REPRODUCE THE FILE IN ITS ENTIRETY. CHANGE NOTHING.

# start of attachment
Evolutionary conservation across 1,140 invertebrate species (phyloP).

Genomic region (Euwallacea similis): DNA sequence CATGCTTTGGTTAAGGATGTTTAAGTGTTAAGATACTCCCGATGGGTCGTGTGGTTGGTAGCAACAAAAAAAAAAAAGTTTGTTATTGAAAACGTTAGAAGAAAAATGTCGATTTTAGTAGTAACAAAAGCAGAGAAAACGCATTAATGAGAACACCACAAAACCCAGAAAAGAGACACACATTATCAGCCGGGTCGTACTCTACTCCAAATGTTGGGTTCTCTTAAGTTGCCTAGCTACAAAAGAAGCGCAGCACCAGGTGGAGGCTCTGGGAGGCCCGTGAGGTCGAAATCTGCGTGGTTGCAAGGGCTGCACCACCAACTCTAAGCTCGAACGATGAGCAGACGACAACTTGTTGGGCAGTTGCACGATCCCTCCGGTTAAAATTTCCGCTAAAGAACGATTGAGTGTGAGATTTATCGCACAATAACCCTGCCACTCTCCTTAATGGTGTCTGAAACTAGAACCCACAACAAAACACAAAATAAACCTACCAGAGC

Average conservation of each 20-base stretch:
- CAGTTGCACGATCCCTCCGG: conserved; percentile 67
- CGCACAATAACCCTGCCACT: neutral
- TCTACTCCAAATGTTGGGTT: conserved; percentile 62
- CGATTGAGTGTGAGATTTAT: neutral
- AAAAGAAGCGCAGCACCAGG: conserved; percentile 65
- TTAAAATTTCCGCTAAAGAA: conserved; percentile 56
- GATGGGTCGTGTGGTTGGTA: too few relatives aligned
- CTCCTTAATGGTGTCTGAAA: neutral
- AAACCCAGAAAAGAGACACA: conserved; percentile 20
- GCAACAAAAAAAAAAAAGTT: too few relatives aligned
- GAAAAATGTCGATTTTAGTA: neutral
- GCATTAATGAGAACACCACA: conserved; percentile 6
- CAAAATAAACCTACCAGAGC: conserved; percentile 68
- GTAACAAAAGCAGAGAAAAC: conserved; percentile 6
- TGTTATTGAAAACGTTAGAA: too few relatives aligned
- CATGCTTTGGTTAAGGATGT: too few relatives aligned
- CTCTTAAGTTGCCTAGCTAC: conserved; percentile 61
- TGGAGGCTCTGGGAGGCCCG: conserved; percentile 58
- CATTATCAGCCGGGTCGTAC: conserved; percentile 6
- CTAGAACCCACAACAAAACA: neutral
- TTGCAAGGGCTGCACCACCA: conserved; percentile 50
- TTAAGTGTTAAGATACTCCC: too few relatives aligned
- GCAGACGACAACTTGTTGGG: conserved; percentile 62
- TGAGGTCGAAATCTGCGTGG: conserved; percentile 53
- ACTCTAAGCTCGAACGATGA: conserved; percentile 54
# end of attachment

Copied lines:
Evolutionary conservation across 1,140 invertebrate species (phyloP).

Genomic region (Euwallacea similis): DNA sequence CATGCTTTGGTTAAGGATGTTTAAGTGTTAAGATACTCCCGATGGGTCGTGTGGTTGGTAGCAACAAAAAAAAAAAAGTTTGTTATTGAAAACGTTAGAAGAAAAATGTCGATTTTAGTAGTAACAAAAGCAGAGAAAACGCATTAATGAGAACACCACAAAACCCAGAAAAGAGACACACATTATCAGCCGGGTCGTACTCTACTCCAAATGTTGGGTTCTCTTAAGTTGCCTAGCTACAAAAGAAGCGCAGCACCAGGTGGAGGCTCTGGGAGGCCCGTGAGGTCGAAATCTGCGTGGTTGCAAGGGCTGCACCACCAACTCTAAGCTCGAACGATGAGCAGACGACAACTTGTTGGGCAGTTGCACGATCCCTCCGGTTAAAATTTCCGCTAAAGAACGATTGAGTGTGAGATTTATCGCACAATAACCCTGCCACTCTCCTTAATGGTGTCTGAAACTAGAACCCACAACAAAACACAAAATAAACCTACCAGAGC

Average conservation of each 20-base stretch:
- CAGTTGCACGATCCCTCCGG: conserved; percentile 67
- CGCACAATAACCCTGCCACT: neutral
- TCTACTCCAAATGTTGGGTT: conserved; percentile 62
- CGATTGAGTGTGAGATTTAT: neutral
- AAAAGAAGCGCAGCACCAGG: conserved; percentile 65
- TTAAAATTTCCGCTAAAGAA: conserved; percentile 56
- GATGGGTCGTGTGGTTGGTA: too few relatives aligned
- CTCCTTAATGGTGTCTGAAA: neutral
- AAACCCAGAAAAGAGACACA: conserved; percentile 20
- GCAACAAAAAAAAAAAAGTT: too few relatives aligned
- GAAAAATGTCGATTTTAGTA: neutral
- GCATTAATGAGAACACCACA: conserved; percentile 6
- CAAAATAAACCTACCAGAGC: conserved; percentile 68
- GTAACAAAAGCAGAGAAAAC: conserved; percentile 6
- TGTTATTGAAAACGTTAGAA: too few relatives aligned
- CATGCTTTGGTTAAGGATGT: too few relatives aligned
- CTCTTAAGTTGCCTAGCTAC: conserved; percentile 61
- TGGAGGCTCTGGGAGGCCCG: conserved; percentile 58
- CATTATCAGCCGGGTCGTAC: conserved; percentile 6
- CTAGAACCCACAACAAAACA: neutral
- TTGCAAGGGCTGCACCACCA: conserved; percentile 50
- TTAAGTGTTAAGATACTCCC: too few relatives aligned
- GCAGACGACAACTTGTTGGG: conserved; percentile 62
- TGAGGTCGAAATCTGCGTGG: conserved; percentile 53
- ACTCTAAGCTCGAACGATGA: conserved; percentile 54